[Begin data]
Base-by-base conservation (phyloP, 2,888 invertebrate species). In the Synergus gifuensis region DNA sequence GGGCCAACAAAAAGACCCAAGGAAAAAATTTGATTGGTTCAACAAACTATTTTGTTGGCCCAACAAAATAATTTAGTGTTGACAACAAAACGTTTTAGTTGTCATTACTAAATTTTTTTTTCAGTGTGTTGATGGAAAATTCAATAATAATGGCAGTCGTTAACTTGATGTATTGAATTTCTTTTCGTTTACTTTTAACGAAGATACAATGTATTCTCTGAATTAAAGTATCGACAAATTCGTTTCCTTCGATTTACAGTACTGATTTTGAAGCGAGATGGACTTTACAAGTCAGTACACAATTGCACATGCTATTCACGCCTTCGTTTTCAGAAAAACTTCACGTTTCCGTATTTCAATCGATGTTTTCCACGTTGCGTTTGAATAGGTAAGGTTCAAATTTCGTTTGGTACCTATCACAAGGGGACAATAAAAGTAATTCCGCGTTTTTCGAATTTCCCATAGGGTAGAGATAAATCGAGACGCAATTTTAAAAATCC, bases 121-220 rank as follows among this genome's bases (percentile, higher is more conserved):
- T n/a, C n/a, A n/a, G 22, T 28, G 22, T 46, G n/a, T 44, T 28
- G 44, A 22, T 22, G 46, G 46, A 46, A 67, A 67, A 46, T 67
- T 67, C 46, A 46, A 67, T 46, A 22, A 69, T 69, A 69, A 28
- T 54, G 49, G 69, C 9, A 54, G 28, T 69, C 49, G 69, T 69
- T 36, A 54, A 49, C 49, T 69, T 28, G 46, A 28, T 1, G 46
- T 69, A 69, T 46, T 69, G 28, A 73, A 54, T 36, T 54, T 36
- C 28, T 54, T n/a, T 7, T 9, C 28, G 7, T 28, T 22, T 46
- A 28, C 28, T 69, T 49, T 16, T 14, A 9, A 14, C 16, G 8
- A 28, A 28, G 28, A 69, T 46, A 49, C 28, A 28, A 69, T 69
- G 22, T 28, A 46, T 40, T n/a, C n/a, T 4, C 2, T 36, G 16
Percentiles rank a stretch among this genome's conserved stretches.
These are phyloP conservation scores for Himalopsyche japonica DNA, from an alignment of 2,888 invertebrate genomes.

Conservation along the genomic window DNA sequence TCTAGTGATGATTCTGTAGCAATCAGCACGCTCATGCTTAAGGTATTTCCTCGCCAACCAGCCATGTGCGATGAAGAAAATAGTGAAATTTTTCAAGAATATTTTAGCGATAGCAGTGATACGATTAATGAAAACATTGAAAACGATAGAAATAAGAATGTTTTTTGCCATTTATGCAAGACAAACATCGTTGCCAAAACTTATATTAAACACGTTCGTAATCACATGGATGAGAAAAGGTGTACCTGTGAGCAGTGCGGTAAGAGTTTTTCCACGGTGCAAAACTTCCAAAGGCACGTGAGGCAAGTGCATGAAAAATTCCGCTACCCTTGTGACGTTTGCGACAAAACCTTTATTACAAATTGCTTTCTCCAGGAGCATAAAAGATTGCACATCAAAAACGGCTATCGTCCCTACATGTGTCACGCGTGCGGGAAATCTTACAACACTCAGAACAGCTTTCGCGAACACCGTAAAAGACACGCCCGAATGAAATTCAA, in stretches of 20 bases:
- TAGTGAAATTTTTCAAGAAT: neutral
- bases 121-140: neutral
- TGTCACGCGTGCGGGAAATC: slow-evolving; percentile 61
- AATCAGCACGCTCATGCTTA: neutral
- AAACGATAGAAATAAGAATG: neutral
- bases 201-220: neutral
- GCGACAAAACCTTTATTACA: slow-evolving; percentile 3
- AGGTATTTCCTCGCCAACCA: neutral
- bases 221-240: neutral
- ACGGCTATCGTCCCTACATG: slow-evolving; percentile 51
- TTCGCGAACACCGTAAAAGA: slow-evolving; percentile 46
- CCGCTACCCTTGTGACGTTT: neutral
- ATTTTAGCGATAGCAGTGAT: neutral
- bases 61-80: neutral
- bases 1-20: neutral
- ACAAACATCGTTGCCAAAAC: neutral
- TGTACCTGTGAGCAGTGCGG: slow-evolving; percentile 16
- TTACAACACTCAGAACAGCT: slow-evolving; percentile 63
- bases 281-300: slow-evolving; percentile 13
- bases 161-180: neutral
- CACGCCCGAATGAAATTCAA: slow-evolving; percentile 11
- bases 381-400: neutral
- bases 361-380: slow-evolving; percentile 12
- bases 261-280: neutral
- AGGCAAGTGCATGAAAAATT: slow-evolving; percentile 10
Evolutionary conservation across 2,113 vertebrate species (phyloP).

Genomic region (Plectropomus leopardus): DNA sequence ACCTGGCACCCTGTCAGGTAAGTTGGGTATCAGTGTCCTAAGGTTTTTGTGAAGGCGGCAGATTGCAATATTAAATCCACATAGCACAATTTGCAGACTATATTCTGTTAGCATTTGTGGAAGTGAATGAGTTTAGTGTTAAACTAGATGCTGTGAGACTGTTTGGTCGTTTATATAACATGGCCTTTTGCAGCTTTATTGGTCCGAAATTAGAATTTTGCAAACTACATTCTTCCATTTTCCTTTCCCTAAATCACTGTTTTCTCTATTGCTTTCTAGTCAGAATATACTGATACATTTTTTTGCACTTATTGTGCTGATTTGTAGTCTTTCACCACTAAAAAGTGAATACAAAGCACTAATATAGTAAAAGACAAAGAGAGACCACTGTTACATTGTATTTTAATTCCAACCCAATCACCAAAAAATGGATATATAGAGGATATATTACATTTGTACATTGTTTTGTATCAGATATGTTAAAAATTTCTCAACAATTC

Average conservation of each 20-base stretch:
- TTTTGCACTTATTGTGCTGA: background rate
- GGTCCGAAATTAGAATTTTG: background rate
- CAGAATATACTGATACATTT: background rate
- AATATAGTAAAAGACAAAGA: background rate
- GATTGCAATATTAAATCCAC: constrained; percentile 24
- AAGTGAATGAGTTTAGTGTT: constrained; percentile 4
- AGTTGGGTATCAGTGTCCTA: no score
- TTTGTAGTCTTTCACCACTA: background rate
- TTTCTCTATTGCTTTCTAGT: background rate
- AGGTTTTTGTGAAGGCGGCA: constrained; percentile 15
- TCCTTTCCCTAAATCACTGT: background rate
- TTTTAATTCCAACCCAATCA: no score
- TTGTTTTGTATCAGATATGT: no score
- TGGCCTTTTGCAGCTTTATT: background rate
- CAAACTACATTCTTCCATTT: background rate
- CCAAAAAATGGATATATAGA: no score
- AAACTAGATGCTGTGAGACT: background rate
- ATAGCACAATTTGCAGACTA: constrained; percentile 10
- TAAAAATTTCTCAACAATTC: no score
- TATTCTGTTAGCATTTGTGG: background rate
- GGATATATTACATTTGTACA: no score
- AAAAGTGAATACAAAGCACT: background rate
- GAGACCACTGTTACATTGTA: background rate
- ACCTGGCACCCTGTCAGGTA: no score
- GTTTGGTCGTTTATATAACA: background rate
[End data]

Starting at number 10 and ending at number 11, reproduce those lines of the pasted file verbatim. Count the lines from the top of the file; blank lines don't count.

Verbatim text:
- A 28, A 28, G 28, A 69, T 46, A 49, C 28, A 28, A 69, T 69
- G 22, T 28, A 46, T 40, T n/a, C n/a, T 4, C 2, T 36, G 16